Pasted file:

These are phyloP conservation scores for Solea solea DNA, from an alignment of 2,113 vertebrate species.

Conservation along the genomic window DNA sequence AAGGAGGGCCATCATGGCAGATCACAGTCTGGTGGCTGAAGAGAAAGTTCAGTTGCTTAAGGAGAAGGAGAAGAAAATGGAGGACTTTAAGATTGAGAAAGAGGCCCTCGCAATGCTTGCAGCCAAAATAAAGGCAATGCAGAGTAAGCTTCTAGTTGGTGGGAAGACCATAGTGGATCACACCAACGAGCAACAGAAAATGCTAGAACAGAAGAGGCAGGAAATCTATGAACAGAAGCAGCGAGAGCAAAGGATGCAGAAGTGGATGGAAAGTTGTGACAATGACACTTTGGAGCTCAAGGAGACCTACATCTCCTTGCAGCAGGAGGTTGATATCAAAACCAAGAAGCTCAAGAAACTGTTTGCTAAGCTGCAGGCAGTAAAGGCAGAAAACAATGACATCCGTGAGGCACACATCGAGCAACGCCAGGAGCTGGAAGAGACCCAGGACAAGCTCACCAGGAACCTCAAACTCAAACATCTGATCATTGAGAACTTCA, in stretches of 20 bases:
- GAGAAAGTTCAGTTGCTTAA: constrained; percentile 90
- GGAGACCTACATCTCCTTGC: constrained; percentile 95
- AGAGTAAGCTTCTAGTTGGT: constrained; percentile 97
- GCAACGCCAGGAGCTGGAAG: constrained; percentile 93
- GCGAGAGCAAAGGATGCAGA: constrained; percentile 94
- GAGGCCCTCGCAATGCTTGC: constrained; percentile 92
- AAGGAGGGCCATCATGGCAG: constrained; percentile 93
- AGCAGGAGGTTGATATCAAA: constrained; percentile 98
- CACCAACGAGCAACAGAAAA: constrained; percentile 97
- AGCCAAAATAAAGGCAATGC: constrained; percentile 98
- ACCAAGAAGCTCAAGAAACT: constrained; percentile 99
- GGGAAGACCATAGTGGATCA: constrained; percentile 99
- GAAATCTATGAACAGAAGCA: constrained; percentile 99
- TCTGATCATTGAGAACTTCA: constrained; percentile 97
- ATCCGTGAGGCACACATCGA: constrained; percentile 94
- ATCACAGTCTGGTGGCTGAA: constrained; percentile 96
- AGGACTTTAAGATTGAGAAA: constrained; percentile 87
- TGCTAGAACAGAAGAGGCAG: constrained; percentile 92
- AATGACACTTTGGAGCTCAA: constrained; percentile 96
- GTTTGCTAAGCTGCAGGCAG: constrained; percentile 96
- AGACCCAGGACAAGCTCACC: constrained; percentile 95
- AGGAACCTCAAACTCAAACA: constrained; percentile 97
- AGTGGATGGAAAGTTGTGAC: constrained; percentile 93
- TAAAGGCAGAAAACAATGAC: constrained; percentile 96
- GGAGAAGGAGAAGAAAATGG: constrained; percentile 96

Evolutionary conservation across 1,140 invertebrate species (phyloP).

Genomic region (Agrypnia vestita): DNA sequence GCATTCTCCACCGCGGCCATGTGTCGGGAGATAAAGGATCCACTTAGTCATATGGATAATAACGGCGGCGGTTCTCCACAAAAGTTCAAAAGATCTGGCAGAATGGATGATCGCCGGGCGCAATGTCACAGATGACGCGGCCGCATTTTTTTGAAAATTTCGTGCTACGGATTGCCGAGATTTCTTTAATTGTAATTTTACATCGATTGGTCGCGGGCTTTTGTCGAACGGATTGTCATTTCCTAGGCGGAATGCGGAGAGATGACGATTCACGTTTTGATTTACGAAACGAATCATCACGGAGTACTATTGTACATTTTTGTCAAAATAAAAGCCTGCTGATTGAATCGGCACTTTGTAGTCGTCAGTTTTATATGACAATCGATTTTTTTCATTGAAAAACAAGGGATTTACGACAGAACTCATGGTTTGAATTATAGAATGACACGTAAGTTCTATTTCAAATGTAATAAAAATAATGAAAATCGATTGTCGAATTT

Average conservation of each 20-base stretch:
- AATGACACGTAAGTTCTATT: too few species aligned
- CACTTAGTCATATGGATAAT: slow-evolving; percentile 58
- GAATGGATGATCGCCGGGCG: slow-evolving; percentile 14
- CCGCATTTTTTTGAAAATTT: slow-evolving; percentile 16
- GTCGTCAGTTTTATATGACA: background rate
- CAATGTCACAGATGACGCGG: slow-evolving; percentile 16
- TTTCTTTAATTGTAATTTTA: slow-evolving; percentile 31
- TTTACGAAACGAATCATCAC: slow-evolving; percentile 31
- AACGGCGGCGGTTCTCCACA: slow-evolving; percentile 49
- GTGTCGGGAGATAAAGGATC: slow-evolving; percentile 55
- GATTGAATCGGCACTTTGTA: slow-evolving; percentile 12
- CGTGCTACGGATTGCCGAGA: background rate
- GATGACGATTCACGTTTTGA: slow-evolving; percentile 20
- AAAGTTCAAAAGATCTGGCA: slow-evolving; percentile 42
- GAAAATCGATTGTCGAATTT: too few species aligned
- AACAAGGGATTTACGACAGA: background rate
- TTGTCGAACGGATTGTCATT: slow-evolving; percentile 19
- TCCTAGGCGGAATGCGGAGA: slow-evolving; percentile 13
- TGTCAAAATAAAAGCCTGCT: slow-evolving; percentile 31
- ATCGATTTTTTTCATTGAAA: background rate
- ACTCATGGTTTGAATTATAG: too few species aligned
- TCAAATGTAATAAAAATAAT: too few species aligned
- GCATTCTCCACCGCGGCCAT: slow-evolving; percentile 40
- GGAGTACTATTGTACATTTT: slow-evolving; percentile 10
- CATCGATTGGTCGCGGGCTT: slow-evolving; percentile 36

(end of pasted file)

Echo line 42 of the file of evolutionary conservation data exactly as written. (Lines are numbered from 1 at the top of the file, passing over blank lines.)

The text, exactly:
- CGTGCTACGGATTGCCGAGA: background rate